Like many airlines, Air New Zealand once flew that workhorse of the skies, the Boeing 767. It wasn’t the quietest or most fuel-efficient plane ever built, but the aircraft type remained a firm favorite with passengers worldwide. Air New Zealand only retired their last 767s a few years ago. What’s surprising is how many of their former 767s are now flying for other airlines.
Air New Zealand operated the Boeing 767 for 32 years
Between September 1985 and March 2017, Air New Zealand variously operated 22 Boeing 767s. All up, the airline flew ten Boeing 767-200s and 12 Boeing 767-300s. Over those 32 years, the Boeing 767 was a staple on Air New Zealand’s long-haul flights around the Pacific. The plane was superseded by the arrival of the 787-9 Dreamliners. The last Air New Zealand Boeing 767 flight was March 31, 2017, operating NZ108 from Sydney to Auckland.
“The Boeing 767 aircraft has been a stalwart at Air New Zealand,” said Captain David Morgan at the time. Stalwart or not, the aging aircraft could not compete against the Dreamliner and Air New Zealand’s other wide-bodied aircraft, the Boeing 777.
Most former Air New Zealand 767s found new homes
The first Air New Zealand Boeing 767 to arrive, ZK-NBB, now flies cargo for Danish airline Star Air as OY-SRF.
ZK-NBC started service with Air New Zealand in September 1986, left in May 2004, and is now also with Star Air as OY-SRG.
The third Boeing 767-200 at Air New Zealand, ZK-NBD, is now operated by Atlas Air on behalf of DHL. Its current registration is N655GT. ZK-NBE left Air New Zealand in May 1993. It flew for multiple airlines afterward, finally ending up at Air Seychelles as S7-SEZ. The plane was retired from service in 2011.
ZK-NBH started flying for Air New Zealand in 1989. It stayed with them until 1995. The plane ended up with Air Canada as C-FUCL before been retired in 2006. It is now stored at Phillips Army Airfield in Maryland.
ZK-NBF also left the Air New Zealand fleet in 1995 and went to Jet Midwest Group via Air Canada in 2012. Its current registration is N753JM.
Amazon Prime Air likes former Air New Zealand Boeing 767s
The first of the Boeing 767-300s to come to Air New Zealand was ZK-NCE. It entered the fleet in 1991 and exited in 2002. Since then, the plane has had a storied life, flying for multiple carriers. Air Transport International now flies it as N331AZ on behalf of Amazon Prime Air.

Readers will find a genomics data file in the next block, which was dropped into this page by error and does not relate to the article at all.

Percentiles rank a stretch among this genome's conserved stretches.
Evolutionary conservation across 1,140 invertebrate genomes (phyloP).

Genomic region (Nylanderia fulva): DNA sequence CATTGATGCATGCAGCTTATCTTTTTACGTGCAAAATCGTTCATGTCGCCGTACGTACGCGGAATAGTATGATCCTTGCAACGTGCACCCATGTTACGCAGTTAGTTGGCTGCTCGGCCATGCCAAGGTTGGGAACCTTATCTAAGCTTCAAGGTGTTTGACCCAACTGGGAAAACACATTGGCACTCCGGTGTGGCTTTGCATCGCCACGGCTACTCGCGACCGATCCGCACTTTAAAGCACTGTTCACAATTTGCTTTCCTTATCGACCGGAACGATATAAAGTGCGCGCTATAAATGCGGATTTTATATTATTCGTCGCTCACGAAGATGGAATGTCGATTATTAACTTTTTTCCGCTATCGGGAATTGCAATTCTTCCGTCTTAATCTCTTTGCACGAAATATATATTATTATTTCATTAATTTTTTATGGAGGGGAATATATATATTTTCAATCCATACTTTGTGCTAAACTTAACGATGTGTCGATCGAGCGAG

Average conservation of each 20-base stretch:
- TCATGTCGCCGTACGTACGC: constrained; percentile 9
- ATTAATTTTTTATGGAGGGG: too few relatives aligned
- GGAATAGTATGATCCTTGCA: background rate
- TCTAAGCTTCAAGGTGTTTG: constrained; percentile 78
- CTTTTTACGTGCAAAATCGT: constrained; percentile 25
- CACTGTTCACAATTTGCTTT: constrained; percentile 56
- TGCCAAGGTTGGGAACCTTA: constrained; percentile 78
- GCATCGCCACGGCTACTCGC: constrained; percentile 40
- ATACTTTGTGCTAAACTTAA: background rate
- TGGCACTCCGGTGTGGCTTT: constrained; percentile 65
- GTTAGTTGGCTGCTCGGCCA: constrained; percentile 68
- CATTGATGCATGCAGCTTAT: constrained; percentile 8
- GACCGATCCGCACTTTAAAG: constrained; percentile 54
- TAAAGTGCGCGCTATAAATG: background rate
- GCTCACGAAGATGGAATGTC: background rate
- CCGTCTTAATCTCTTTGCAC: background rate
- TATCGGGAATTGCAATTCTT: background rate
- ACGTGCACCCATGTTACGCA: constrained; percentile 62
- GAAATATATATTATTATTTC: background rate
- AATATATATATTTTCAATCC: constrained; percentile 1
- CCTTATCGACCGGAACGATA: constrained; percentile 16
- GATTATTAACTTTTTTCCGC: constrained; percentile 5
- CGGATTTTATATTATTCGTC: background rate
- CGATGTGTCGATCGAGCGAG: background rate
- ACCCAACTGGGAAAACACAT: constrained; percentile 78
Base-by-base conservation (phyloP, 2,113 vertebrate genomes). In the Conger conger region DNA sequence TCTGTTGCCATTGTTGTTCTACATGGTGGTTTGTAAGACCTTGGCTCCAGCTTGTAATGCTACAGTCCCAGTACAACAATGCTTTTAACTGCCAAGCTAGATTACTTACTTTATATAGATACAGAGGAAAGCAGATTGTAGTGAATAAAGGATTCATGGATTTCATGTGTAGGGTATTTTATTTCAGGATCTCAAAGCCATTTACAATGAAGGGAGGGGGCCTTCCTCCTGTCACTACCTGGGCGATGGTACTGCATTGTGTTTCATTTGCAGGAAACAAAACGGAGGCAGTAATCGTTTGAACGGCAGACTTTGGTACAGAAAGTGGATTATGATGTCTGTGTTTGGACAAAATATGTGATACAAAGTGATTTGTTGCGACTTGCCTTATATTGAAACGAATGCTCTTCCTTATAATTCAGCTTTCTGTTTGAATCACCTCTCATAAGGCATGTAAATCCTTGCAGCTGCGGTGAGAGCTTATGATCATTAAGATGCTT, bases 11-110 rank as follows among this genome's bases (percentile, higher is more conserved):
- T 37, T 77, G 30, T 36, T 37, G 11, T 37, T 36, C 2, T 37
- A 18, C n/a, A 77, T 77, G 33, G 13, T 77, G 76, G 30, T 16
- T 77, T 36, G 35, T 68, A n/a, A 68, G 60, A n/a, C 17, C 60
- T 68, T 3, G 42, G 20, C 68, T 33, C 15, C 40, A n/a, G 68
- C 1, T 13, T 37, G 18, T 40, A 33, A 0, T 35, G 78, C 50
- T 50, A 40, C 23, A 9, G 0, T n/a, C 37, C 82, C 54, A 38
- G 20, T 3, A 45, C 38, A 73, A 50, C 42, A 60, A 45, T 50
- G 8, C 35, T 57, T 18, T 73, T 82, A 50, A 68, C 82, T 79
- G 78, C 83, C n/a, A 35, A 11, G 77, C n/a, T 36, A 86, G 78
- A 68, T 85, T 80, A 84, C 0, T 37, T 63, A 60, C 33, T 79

ZK-NCF arrived at Air New Zealand in 1992 and left in 2006. It last flew for Air Jamaica as N767WA before getting withdrawn from service in October 2018.
One of Air New Zealand’s last Boeing 767-200s, ZK-NBI, has also ended up at Star Air as OY-SRK. ZK-NCG, a 767-300, which Air New Zealand got in 1993 and kept until 2017, is now also flying under Amazon Prime Air colors as N367AZ.
G-BNYS, a Boeing 767-200, which Air New Zealand briefly flew on a lease from Brittania Airways in 1994, wound up at Air Seychelles as S7-EXL before getting handed back to its lessor in 2013.
ZK-NCF, an extended range 767-300, has also wound up at Amazon Prime Air after 12 years of flying for Air New Zealand.
Icelandair also picks up former Air New Zealand 767s
ZK-NCI stayed at Air New Zealand until March 2017. The Boeing 767-300ER is now at Amazon Prime Air. Another extended range 767-300, ZK-NCJ, started at Air New Zealand in 1995 and finished up in 2016. That’s also now with Amazon Prime Air as N389AZ. ZK-NCK went to Icelandair in 2016 is now registered as TF-ISP. Icelandair was also the destination for another 767-300ER. ZK-NCL now flies in chillier climes as TF-ISW.
ZK-NBJ, a Boeing 767-200, flew for Air New Zealand on an on and off basis for 13 years, often spending time at other airlines. It was retired in 1997. After flying for Air New Zealand for a couple of years in the late 1990s, ZK-NCM has gone on to multiple other airlines and ended up at iAero Airways at N827RC.
ZK-NBA, an extended range Boeing 767-200, started at Air New Zealand in 1985 and stayed there for over 10 years. It is now at Star Air and registered as OY-SRN. SP-LPA was briefly at Air New Zealand over 1999/2000, on lease from LOT Polish Airlines. The Boeing 767-300ER is now with Aeronexus Corporation as ZS-NEX.
The final two Air New Zealand 767s, both 767-300ERS, are ZK-NCN and ZK-NCO. Both went o Icelandair. ZK-NCN is now flying as TF-ISO, and ZK-NCO is TF-ISN.
What’s the takeout from this? There are a lot of former Air New Zealand Boeing 767s in the skies. Is that due to Air New Zealand’s formidable maintenance and aircraft upkeep practices? Is it the fact the Boeing just built a really reliable aircraft? Probably a fair bit of both.